First stage SCOUT - after showing that you are a U.S. Citizen and 16 years of age (wink, wink), you (and 10 randomly selected other fellow citizen scouts) are assigned a real-time video feed STRAIGHT FROM THE SKIES OVER IRAN / I mean AFGHANISTAN. If a majority of you click on the button "Suspected Bad Guy" at the same time, the video feed is instantly passed on to the next level, TARGETING. When you've proven to our computers that you're a good scout by having a excellent record of detection and (as compared with your other teammates) a "low" number of false positives you'll be promoted! (Sorry, hot babes don't count!)

    Second stage TARGETING - Can you take out an insurgent at 3km without harming the orphanage next door? Here again, you (and 10 newly selected random fellow citizen targeters) will wait for "the perfect moment" to pick off the bad guys. In this level, you'll need to consider range, airspeed, armanent, cover and, of course, COLLATERAL DAMAGE. When a majority of you and your teammates think the time has come to fire your feed will be instantly passed to the final stage: FIRING. If you, as measured by the our computers, are consistently picking the best time to shoot compared to your colleagues, we'll promote you to...

    Final stege FIRING - Here's where the fun REALLY begins! Now, you'll be able to take out bad guys FOR REAL! Feel the excitement as you unleash high speed rockets tipped with explosives at the enemy! Not only will you get to keep your online footage of each kill but you'll receive a commemorative coffee mug! (Just don't get too trigger happy otherwise you might get a visit from some of our military lawyers.)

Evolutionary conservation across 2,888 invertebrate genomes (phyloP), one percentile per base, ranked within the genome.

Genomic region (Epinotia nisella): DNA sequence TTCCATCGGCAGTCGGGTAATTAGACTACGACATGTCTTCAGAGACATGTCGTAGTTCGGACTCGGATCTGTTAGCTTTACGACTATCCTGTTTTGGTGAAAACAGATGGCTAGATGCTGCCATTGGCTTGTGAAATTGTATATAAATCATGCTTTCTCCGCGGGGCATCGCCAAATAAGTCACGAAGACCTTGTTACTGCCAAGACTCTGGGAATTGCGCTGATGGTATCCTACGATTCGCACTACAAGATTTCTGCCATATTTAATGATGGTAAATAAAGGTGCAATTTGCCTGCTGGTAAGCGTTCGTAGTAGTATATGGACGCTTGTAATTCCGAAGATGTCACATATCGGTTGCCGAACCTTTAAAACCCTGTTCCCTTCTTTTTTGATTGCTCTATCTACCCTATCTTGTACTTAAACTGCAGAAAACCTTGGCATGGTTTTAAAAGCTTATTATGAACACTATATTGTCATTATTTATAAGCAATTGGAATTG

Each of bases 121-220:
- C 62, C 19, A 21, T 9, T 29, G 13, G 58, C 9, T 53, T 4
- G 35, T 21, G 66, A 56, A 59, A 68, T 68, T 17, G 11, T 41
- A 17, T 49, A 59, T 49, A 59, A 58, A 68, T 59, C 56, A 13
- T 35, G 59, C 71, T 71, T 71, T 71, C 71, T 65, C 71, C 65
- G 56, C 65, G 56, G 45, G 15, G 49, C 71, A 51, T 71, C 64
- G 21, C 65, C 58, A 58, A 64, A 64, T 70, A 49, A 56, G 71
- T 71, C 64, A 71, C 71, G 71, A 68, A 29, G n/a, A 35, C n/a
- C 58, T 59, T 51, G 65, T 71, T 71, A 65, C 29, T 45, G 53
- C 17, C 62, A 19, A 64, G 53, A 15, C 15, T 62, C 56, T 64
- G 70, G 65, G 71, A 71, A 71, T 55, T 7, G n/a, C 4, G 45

Not a U.S. Citizen? No problem, we have a bunch of other suppression activities... I mean games available. If you're British you can play YouCOP which takes advantage of England being the video surveillance capital of the world. Here you (and 10 other "Brits") watch for illegal activity and report it! For now, no weaponry involved. But don't worry about it!

    Not a U.S., or British citizen? Care to remain anonymous? Through special arrangement with some other governments we also have a new gaming site: YouREPRESS! Here you can target Tibetans, punish the Palestinians or any other group that our clients want to suppress. All we need is your eyeballs and a good twitch reflex! Remember, points you earn in our games will be tradable for virtual items and maybe even induction into the armed forces of your choice!

    NeoOCP - crowdsourcing for the benefits of Big Governments worldwide! (Not a big government but a big corporation instead? Don't worry, we'll be announcing new crowdsourced spy products for you too! Like our new YouDRM; we'll make it profitable for people to snitch!).

In order to dial out, it is necessary to broaden one's dimension.